Step 2: Develop a Feasibility Matrix
The next step is to collect qualitative data from the IT staff and use that data to put together a feasibility matrix — which analyzes responses from the employee surveys to determine which tech solutions are critical. From there, define which of those are feasible to continue using in a remote work environment.
Again, Vance guides us to the most critical consideration in assessing software solutions in a remote work environment:
What is the feasibility and how does it balance with the ROI of that solution?
In other words… “What’s the return I get out of making this investment during this time? How hard is it to get it? Is it even feasible to have this while being remote?”
Vance goes on to highlight the importance of collaboration and communication solutions to a remote work tech stack, while balancing them with diligent information security practices to minimize the risk brought on by remote work.
Step 3: Eliminate Redundant, Unnecessary Applications and SaaS Licenses
An organization’s tech stack is an ever-evolving organism. Many organizations keep adding to their suite of tech solutions — which naturally means a bloating of data stores and information repositories. It also means that there are SaaS solutions that aren’t being used much anymore and licenses which can be cut from the budget.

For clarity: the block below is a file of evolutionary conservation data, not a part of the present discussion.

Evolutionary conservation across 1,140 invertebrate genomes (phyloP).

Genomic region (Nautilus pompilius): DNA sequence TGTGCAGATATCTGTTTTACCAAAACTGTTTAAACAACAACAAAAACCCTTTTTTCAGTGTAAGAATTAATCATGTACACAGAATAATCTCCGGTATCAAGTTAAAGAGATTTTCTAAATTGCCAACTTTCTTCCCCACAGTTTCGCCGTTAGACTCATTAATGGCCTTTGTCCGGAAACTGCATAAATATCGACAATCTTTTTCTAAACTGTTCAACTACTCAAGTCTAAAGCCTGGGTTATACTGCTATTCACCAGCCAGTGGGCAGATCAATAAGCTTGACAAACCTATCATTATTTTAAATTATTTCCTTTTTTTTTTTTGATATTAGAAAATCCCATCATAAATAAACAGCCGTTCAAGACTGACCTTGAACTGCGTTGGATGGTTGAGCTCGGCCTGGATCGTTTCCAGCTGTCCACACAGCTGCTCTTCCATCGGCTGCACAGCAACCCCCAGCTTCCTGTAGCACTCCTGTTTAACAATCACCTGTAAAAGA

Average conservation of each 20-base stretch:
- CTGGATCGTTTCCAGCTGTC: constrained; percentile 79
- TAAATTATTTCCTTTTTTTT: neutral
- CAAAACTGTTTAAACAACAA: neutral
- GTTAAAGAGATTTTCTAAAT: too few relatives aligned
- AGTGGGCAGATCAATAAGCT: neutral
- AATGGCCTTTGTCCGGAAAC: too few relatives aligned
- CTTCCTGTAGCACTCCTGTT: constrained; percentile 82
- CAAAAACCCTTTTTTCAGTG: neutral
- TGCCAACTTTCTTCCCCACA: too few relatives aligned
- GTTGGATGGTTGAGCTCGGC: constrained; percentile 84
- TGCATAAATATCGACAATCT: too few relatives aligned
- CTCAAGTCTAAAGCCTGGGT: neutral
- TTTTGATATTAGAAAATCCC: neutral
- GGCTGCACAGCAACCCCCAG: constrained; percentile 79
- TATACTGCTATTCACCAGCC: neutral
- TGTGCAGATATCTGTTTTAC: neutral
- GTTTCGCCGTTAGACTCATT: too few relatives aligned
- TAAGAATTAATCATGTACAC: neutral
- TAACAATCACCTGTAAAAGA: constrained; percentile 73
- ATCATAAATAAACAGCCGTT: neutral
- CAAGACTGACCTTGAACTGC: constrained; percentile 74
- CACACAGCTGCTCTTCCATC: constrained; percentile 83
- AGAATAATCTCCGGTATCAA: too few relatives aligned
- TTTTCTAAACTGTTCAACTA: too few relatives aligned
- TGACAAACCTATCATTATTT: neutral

With an audit and resulting feasibility matrix in tow, IT departments can start to execute on that information and retool their tech stacks, trimming the applications that are unnecessary and cutting down on redundant SaaS licenses.
The Glue that Binds the Enterprise Tech Stack: Information Management
As mentioned a moment ago, as the tech stack grows, so too does the amount of information, data, files and documents that are a natural by-product of doing business. Not only does the amount of information grow, usually the number of repositories grows, as well.
Think about it. If an organization standardizes and adds a communication tool, a collaboration tool, and a project management tool, for example, that’s three more silos where information will be housed.
To combat this information sprawl, organizations should consider an intelligent information management platform like M-Files. With M-Files, information and files can live wherever they need to live. M-Files connects to existing repositories, presenting information to users based on what it is, not where it is. It allows users to perform Google-like searches for critical information across the entire information ecosystem.
M-Files also helps enforce companywide information security and governance protocols, even in a remote work environment. By layering M-Files as an umbrella over the entire tech stack, compliance is preserved, and only authorized personnel have access to sensitive information.